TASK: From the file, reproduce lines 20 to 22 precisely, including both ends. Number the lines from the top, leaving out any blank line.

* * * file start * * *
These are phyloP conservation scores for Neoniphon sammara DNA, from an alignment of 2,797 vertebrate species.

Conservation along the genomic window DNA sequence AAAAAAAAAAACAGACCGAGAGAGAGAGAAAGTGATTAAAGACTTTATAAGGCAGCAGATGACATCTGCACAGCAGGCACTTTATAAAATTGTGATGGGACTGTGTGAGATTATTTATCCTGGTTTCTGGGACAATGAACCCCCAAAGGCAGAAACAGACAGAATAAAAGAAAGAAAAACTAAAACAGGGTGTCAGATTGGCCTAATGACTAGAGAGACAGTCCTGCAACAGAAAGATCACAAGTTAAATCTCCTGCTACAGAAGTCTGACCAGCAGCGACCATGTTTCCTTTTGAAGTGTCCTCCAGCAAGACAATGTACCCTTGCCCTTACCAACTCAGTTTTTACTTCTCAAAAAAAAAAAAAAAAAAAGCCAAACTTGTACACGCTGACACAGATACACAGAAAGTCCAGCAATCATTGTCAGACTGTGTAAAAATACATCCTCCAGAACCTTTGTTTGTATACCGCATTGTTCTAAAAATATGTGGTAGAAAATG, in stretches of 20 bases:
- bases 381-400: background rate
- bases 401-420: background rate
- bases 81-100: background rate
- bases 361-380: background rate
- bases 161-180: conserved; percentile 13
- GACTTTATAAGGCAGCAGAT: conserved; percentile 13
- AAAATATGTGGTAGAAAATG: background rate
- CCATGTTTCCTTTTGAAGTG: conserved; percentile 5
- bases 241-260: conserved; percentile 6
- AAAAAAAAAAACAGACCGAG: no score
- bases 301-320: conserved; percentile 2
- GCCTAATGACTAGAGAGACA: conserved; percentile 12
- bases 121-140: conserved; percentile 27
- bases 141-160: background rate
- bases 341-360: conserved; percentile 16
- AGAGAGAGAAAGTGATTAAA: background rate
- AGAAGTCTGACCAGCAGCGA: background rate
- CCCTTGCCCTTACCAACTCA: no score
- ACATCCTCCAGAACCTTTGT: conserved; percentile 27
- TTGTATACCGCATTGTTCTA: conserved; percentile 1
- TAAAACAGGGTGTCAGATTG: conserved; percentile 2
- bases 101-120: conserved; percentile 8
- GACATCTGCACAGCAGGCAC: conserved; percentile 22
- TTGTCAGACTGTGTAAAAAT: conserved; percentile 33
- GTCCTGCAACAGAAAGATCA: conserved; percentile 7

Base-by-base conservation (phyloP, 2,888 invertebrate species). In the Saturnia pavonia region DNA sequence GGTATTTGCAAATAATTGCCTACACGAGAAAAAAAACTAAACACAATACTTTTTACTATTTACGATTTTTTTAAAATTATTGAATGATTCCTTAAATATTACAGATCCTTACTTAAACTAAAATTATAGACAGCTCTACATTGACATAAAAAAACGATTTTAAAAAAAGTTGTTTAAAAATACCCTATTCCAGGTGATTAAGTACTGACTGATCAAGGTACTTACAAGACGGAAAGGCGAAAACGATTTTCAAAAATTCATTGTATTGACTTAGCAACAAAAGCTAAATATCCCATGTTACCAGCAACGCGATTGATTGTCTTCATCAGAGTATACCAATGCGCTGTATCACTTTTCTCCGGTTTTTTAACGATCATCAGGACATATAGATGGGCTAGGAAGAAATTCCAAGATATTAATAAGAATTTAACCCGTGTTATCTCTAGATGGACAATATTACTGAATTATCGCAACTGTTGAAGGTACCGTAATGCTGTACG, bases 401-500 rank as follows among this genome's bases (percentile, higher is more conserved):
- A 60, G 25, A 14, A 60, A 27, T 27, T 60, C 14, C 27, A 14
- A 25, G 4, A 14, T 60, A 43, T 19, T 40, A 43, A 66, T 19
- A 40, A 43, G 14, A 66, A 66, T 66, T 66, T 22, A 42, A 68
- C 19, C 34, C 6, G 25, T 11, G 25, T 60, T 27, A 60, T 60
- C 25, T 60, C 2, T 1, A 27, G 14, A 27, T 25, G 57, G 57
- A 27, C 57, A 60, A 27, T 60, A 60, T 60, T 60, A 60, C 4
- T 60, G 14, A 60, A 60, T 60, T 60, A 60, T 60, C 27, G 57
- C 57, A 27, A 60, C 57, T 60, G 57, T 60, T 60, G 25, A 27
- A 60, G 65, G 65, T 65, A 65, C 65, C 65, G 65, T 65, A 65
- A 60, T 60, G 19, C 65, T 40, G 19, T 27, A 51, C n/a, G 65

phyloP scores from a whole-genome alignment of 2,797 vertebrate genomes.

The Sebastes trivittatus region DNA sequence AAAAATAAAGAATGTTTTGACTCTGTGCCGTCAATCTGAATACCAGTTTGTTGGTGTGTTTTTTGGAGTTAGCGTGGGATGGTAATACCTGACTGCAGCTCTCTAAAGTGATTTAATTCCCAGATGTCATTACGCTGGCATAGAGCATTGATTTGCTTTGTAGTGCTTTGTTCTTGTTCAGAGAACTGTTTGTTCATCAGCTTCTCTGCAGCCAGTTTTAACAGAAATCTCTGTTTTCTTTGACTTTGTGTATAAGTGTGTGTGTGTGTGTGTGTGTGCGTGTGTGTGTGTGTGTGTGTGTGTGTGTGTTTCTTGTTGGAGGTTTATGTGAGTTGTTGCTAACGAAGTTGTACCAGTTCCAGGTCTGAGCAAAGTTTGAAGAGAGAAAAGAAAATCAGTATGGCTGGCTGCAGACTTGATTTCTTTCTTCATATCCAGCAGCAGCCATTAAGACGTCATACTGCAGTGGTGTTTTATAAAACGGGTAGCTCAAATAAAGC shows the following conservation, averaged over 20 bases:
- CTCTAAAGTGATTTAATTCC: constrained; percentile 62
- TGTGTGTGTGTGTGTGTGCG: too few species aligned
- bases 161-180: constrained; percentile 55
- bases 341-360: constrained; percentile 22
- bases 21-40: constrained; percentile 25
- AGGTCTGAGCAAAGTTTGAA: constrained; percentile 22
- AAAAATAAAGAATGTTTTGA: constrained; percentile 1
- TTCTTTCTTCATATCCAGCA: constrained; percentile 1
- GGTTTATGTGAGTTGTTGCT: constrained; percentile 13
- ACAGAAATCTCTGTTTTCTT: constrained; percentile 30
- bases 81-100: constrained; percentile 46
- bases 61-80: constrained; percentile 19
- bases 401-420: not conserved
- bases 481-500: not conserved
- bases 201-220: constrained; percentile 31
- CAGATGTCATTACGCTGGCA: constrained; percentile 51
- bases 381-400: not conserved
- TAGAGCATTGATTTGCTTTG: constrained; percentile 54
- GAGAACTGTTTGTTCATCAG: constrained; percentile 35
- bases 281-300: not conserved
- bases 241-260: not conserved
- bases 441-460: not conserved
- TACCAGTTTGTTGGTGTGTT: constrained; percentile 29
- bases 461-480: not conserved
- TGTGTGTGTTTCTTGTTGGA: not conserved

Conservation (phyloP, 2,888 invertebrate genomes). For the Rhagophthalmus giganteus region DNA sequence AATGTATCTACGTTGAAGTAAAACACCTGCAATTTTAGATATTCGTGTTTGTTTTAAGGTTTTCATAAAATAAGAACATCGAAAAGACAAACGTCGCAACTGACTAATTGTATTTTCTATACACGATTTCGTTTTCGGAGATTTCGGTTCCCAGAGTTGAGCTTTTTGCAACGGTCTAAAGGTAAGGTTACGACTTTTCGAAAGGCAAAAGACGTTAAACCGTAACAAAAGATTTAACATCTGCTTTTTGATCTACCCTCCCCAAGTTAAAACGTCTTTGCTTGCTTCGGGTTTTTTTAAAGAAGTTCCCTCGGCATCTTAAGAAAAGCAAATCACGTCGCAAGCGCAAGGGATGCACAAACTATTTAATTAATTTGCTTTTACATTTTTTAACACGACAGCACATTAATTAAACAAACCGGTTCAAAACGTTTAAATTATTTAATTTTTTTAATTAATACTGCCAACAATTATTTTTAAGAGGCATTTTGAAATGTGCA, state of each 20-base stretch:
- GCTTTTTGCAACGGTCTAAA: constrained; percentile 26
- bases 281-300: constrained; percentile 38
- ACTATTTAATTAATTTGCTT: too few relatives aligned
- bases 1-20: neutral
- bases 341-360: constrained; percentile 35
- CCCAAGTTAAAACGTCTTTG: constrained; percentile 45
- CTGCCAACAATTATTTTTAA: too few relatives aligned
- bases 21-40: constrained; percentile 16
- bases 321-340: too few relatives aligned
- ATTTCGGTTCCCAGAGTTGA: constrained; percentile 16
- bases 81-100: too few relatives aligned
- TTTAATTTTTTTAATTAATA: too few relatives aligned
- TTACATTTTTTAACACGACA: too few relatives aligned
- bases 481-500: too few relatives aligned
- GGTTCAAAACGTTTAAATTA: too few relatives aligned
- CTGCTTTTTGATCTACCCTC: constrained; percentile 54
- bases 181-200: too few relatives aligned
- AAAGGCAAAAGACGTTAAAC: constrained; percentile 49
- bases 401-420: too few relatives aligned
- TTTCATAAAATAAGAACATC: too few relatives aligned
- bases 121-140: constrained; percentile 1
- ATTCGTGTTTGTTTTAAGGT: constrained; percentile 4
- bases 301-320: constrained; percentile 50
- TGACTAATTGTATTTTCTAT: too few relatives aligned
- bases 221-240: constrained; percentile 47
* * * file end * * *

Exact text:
- CCCTTGCCCTTACCAACTCA: no score
- ACATCCTCCAGAACCTTTGT: conserved; percentile 27
- TTGTATACCGCATTGTTCTA: conserved; percentile 1